In late Spring of 2009, Levi Schaeffer, a man from Peterborough, Ontario, traveled approximately 2,000 km, by bike and foot, to the depths of a Northern Ontario forest. Levi was diagnosed in his early twenties with schizophrenia and schizoaffective disorder and struggled through a difficult life- deeply impacted by poverty, criminalization and mental health stigmatization. For Levi, who had been taught by his mother to honour, respect and live on the land, getting away into the far woods to be alone with the land he loved was the safest and most responsible way for him to experience a security and quality of life.
Levi Schaeffer died on June 24th, 2009 at age 30. He was killed on the shore of Osnaburgh Lake near the town of Pickle Lake, Ontario when an O.P.P. officer shot him in the chest, only a few minutes after they had first encountered. The officers had approached and told Levi that they were investigating a missing boat (there was no boat at or near Levi’s campsite). Levi told the officers that he knew nothing of the boat. He identified himself and told O.P.P. officers his name, where he was from and that he knew he had a right to be on crown land. After Levi was killed, the O.P.P. found his I.D. in his tent. Somehow, Levi was sent back towards his devastated family, many days later, marked as a John Doe.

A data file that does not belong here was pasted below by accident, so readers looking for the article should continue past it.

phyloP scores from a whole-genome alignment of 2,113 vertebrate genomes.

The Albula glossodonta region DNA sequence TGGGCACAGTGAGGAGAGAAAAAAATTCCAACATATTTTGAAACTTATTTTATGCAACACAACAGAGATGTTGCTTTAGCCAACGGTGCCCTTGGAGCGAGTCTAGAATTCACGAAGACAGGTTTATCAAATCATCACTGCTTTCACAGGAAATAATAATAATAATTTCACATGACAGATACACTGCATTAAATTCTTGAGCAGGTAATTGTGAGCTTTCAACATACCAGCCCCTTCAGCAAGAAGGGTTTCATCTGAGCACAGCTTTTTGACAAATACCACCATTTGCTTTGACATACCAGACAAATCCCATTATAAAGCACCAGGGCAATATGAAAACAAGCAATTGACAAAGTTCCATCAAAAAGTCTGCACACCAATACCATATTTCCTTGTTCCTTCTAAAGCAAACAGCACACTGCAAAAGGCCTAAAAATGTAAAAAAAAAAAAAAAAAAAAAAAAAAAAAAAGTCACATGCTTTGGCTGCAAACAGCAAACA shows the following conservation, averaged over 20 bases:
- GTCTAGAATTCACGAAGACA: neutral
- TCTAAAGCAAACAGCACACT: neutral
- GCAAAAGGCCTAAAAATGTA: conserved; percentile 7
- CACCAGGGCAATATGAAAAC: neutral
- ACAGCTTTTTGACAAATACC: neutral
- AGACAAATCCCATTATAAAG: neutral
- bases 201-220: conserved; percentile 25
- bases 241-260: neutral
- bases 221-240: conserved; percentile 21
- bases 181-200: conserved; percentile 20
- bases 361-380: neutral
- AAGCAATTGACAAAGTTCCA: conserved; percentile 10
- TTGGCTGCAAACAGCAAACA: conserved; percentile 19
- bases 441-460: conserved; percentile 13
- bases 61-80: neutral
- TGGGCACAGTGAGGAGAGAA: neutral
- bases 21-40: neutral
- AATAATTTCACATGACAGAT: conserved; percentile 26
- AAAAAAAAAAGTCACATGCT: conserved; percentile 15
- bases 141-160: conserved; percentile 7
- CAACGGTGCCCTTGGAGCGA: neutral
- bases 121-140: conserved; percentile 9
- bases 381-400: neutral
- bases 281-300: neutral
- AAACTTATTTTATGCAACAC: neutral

The Special Investigations Unit was called in after Levi’s death. The S.I.U. is a civilian agency, designated through the Attorney General’s Office to conduct investigations into the circumstances of serious injuries/deaths involving police officers. In the shooting death of Levi Schaeffer, S.I.U. investigators based their conclusions on the evidence presented to them: police officer’s notes. Officer’s notes are supposed to be contemporaneous and independently written so that they can be trustworthy evidence. On September 28th, 2009, S.I.U. director Ian Scott stated, “ I have no informational base I can rely upon. Because I cannot conclude what probably happened, I cannot form reasonable grounds that the subject officer in this matter committed a criminal offence.” Both the officer who killed Levi and the only other person there to know what happened- a second officer- had been instructed by their superiors to hold off on writing their notes until they have spoken to O.P.P.P.A. This practice of lawyer vetting of notes is a practice deeply defended by police, their lawyers and the commissioner of the O.P.P.. Director Scott of the S.I.U. and Ontario Provincial Police Commissioner Julian Fantino have squared off on this issue for some time. Just before his September 28th conclusions about Levi’s death were made public, Scott wrote to Fantino. “This note writing process flies in the face of the two main indicators of reliability of notes: independence and contemporaneity. In this most serious case, I have no informational base I can rely upon.” Fantino responded in a communiqué on September 30th. “I am writing to express my concern and dismay over the impact of your recent media release. If your intent was to inflame an already volatile situation for all concerned, I can now inform you that you have succeeded.” The relationship between the O.P.P. and the body empowered to investigate the actions of the O.P.P. has become strained as this conflict deepens and as the two bodies experience increasing difficulty in working together. The relationship between Scott and Ontario;s police associations has become so strained that in January the attorney general’s office appointed a mediator to defuse the situation stating, “[w]e recognize that there are bound to be tensions in any system of police oversight, but that a professional working relationship must be maintained in order to best serve the public.” With the relationship between the Ontario Provincial Police and the body designated to provide public oversight and accountability so broken- the families of those killed or badly injured by police officers in Ontario, as well as the province’s public stand in great interest to have this conflict resolved through the courts if there is to be any true justice in our system.